All those stereotypes about the Chinese are true – and that’s why they’re beating Kiwis on the property ladder, says Hamilton real estate agent Tony Tang.
Billboards plastered across the Waikato city advertise Tang as a Chiwi, or a Chinese Kiwi, cementing his proclaimed specialty in the market.
They [Chinese people] don’t have a flat white habit, they don’t head off to Europe on holiday and they don’t go drinking on Saturday nights, he says.
They work seven days a week, eat at home and they buy a house anywhere. Less desirable suburbs will do, says Tang.
Tang says the Chinese culture emphasises both property and financial security.
“My [European Kiwi] friends would prefer to buy a boat, buy a ute or go to Europe.
“My Chinese friends are still going to buy a nice car, but they are going to secure their living situation first.”
Chinese are taught to save their money, buy a house and build up from there, Tang says.
I wonder if the difference in attitudes comes from the welfare state. The Government in China doesn’t pay you a welfare benefit if you are not working or retired. You and your family are responsible for you.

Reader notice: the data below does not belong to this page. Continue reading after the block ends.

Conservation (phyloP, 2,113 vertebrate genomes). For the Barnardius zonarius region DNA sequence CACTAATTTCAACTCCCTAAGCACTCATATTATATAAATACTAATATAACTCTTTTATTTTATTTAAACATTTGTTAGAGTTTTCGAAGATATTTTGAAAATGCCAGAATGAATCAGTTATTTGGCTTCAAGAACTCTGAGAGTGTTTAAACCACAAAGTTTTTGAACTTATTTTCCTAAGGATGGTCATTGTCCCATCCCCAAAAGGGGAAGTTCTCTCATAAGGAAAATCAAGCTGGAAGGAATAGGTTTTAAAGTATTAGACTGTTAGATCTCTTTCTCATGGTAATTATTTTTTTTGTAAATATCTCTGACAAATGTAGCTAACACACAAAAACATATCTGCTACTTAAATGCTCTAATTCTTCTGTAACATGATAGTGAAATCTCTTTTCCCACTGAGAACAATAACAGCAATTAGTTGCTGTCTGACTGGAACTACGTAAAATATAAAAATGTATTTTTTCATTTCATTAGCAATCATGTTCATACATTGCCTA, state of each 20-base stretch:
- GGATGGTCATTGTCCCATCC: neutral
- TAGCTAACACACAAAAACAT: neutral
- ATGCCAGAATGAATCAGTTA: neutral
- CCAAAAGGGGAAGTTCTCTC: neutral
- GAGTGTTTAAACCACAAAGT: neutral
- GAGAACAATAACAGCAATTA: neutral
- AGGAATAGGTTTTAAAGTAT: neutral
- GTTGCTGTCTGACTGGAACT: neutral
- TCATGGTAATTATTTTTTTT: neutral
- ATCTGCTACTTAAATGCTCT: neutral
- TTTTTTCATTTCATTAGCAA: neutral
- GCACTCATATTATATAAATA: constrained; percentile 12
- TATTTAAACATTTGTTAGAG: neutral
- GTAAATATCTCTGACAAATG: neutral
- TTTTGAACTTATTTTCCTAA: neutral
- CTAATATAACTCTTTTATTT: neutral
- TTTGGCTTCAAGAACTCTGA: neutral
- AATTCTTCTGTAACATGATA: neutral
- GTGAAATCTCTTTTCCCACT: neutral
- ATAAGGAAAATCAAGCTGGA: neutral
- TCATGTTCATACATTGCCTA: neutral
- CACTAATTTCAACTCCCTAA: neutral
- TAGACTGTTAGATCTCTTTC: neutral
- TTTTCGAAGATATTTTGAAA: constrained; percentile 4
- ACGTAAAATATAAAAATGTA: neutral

The Chinese are geared towards saving and have a long term plan when it comes to their financial health, he says.
“I know people who have worked seven days a week for the past three years without taking a holiday. They are saving all the money they can.” …
Gisborne mayor Meng Foon is a Chinese Kiwi.
He reiterates that owning property is part of the Chinese culture.
“We definitely use property as a vehicle to provide for our family, and provide security for them.”
The Chinese also like to help their children and grandchildren get into property where they can, and will make sacrifices to ensure it happens, Foon says.
There is no notion that they have to start in a similar house to their parents, it is instilled that they just need to get into the market.
Chinese will happily take a two bedroom house that needs a lot of work.
A good attitude.